If the Columbia is the mother of N.W. rivers then surely
the Deschutes and Yakima are brothers. Similar in so many
respects yet vastly different personalities. I had the
opportunity to fish both rivers this past weekend and as
always they assisted me in seeing truth with a clarity
that often escapes me in my everyday life.
One of my closest friends is back in Portland after several
years in Japan, where he has started to raise a family. He'll
probably only be here for a couple years of grad school so I
am determined to get together with him while I can. We have
shared many interests and adventures in our lives but fly
fishing has developed into the one absolute constant. If you
were to write two lists of our personal characteristics we
would appear so different that you would be afraid to seat
us at the same banquet table. Yet when we are on the water
together you would know that nothing could ever divide us.
We spent Saturday on the Deschutes and I showed him some
of the water I learned in his absence. It was a joy to
watch him rediscover his home waters, see a new side of
it and out fish me soundly. Sunday we had breakfast in the
Dalles before heading our separate ways, like we have done
in countless cafes, campgrounds and freeway on-ramps over
the years. Driving along the north side of the Columbia I
looked back across into the vast rolling barren hills of
Oregon and marveled at how subtle the Deschutes canyon
appeared from this distance, just a shadowed serpentine
fading into the vast central Oregon desert. This may have
been all my eyes saw but my brain instantly translated the
general view into the details of the river, its canyon and
the drama of fishing its banks. Separated from it by a huge
body of water, time and the commitments of my life I could
still find great comfort in the experience of its intimate
In just a matter of minutes over a small line of foothills
the view becomes a large green and well-populated valley of
commercial agriculture in central Washington; this is the
legacy of the Yakima. However this is not the fly fisher's
Yakima; it lies in the first 60 miles of the river and my
destination this day is the lower canyon section. Driving
though the agricultural towns I cross the river a few times.
The river has my respect here for the commerce it provides
but it dose not touch my heart. The mouth of the canyon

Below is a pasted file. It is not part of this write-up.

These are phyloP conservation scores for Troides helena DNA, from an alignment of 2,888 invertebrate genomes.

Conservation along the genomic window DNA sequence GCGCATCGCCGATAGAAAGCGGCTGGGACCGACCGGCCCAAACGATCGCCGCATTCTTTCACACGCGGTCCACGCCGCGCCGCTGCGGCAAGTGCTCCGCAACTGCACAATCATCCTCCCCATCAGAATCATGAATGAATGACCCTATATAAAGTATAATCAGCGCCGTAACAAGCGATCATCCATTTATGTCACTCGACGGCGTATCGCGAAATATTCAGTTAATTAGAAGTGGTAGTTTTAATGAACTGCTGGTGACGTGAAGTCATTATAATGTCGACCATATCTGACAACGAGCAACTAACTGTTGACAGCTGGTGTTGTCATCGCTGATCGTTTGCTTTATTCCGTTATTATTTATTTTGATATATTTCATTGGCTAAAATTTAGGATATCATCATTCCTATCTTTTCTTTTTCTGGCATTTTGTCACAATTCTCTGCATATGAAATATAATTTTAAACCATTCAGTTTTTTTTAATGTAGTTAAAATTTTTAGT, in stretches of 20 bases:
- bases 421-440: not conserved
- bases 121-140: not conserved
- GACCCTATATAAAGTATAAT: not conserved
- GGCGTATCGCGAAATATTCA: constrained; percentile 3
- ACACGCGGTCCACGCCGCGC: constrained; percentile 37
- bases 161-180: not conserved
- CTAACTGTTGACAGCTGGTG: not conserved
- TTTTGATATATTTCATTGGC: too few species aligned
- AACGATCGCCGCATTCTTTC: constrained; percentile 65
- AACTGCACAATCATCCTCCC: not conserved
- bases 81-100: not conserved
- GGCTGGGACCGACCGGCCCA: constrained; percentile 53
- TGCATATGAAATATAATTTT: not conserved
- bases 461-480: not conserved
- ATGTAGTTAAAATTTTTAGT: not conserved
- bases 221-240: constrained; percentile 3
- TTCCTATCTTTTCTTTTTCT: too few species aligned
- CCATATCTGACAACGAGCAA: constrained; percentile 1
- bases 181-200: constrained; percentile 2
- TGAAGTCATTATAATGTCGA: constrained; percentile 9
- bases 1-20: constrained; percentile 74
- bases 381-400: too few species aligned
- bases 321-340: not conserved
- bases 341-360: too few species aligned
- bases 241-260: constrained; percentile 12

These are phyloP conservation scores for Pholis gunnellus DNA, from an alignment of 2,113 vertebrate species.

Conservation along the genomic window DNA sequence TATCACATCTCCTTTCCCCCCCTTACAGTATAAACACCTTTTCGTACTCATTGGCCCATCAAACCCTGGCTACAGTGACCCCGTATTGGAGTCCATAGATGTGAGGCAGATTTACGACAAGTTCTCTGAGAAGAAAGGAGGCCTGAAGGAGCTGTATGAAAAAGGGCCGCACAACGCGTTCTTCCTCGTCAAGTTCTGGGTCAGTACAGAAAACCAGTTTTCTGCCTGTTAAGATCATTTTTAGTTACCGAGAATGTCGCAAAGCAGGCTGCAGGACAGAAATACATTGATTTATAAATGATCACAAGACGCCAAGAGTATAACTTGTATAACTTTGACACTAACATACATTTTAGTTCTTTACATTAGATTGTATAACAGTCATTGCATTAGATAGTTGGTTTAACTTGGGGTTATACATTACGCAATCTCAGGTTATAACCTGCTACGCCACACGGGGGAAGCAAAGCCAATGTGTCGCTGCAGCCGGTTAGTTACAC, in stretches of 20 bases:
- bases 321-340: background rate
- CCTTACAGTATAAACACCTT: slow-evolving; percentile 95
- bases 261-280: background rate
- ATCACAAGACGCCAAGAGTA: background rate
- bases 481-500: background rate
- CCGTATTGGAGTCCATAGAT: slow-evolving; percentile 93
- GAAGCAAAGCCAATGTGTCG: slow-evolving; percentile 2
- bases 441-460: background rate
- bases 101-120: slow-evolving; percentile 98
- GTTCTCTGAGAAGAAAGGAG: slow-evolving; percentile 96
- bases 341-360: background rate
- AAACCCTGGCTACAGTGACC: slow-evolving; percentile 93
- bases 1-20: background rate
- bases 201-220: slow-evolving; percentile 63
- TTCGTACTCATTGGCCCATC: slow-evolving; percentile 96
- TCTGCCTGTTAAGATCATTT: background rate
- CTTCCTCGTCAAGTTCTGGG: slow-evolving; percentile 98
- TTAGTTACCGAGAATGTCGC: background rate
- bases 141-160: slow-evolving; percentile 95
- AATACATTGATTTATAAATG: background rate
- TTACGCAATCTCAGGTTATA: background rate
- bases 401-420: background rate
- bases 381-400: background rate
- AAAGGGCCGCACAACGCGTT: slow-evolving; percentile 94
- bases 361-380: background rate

however beckons to me in the distance like the warmth of
home fires. I have no need to patiently drive by miles of
fishing water today to reach my destination I will fish the
canyon as soon as I enter its familiar walls.
Where wadeable pocket water is a rare jewel on the lower
Deschutes the fall season on the Yakima is endless pocket
water holding healthy rainbows usually feeding on the surface.
I planned to meet up with another fishing buddy here and he
had arrived and picked out a nice section of water heavy with
pockets on both sides of the river. I could tell by his body
language as he waved me down to the river, fishing was already
good. I geared up quickly and was soon marveling at the
condition of the water he had put us in, crystal clear and a
complex structure of currents and pockets. One of the joys of
home water was I didn't even have to look I just tied on a size
18 BWO emerger and knew.
It was one of those days that define your love of the sport,
constant fish on dry flies only changing the patterns to fool
fish you missed once, and to use heavier dressed patterns for
the rougher water. Mostly 10-12 inch fish that tried to climb
out of the canyon when you hooked them, but every now and then
a fish of respectable size would sip my emerger from the surface
and my 4wt LL would double over as I battled to keep him in the
same time zone. Most of the larger fish were in the skinniest
water but then I saw a nice fish sipping out in a larger pool.
As I moved into a good casting position I felt like I could
point to the grandstands beyond center field, this one was mine.
I did actually have to lay the cast under a stick hanging out
above his lie but nothing I couldn't do by the age of 12.
The first two casts were short and when I picked up the
second one he came after it and I pulled it off of his
nose. The third cast was dead on and then it was nose,
dorsal, tail, fish on. Fast water, 6x tippet, 16 inch
fish and very slick rocks this is what I live for... CHAOS!
Clarity within chaos to be more accurate and the fight
focused my mind in purpose calling upon past experience
to anticipate and react. Little things like when I found
myself fighting a loosing battle downstream with the wading
staff cord wrapped around my legs. I did get it unwrapped
and used it to get downstream and get him to the net and
on film; in my minds eye the whole sequence was flawless.
Our waters and our lives follow different courses yet
all begin and end together and this simple truth is
indeed perfection. However it is somewhat boring without
the worldly love, hate, disappointment, loneliness, confusion,
triumph, and chaos that bind the story into something that
holds our attention. ~ Paul Dieter (pdieter)